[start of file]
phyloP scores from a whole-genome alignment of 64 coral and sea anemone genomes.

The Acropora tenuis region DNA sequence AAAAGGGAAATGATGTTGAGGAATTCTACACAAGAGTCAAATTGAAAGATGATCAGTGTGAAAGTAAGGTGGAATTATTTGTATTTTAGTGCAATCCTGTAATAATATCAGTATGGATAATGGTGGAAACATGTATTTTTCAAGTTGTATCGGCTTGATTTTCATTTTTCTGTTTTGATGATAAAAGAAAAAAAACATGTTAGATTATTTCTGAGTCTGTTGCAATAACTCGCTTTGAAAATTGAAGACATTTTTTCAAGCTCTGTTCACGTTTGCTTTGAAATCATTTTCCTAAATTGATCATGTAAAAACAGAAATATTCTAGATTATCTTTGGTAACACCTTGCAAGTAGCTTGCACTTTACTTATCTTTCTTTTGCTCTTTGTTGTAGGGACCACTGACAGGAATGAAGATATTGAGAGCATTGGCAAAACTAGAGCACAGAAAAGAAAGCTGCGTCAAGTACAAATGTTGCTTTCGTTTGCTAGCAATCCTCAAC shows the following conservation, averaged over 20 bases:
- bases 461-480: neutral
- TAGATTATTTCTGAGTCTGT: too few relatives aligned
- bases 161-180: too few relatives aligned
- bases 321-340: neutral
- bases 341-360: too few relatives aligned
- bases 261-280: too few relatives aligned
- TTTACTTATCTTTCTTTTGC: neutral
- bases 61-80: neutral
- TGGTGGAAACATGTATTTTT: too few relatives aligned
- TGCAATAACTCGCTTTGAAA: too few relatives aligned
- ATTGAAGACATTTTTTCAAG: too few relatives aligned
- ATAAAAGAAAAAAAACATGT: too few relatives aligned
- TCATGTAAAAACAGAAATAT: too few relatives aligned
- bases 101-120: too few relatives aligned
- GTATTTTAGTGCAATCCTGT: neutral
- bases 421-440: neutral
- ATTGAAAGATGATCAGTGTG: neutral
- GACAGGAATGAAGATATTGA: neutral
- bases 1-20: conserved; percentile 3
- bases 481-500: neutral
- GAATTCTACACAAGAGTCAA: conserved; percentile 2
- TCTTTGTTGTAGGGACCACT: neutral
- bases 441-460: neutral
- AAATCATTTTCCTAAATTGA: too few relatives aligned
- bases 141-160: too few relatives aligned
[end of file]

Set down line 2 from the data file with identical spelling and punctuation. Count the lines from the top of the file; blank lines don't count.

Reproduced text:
The Acropora tenuis region DNA sequence AAAAGGGAAATGATGTTGAGGAATTCTACACAAGAGTCAAATTGAAAGATGATCAGTGTGAAAGTAAGGTGGAATTATTTGTATTTTAGTGCAATCCTGTAATAATATCAGTATGGATAATGGTGGAAACATGTATTTTTCAAGTTGTATCGGCTTGATTTTCATTTTTCTGTTTTGATGATAAAAGAAAAAAAACATGTTAGATTATTTCTGAGTCTGTTGCAATAACTCGCTTTGAAAATTGAAGACATTTTTTCAAGCTCTGTTCACGTTTGCTTTGAAATCATTTTCCTAAATTGATCATGTAAAAACAGAAATATTCTAGATTATCTTTGGTAACACCTTGCAAGTAGCTTGCACTTTACTTATCTTTCTTTTGCTCTTTGTTGTAGGGACCACTGACAGGAATGAAGATATTGAGAGCATTGGCAAAACTAGAGCACAGAAAAGAAAGCTGCGTCAAGTACAAATGTTGCTTTCGTTTGCTAGCAATCCTCAAC shows the following conservation, averaged over 20 bases: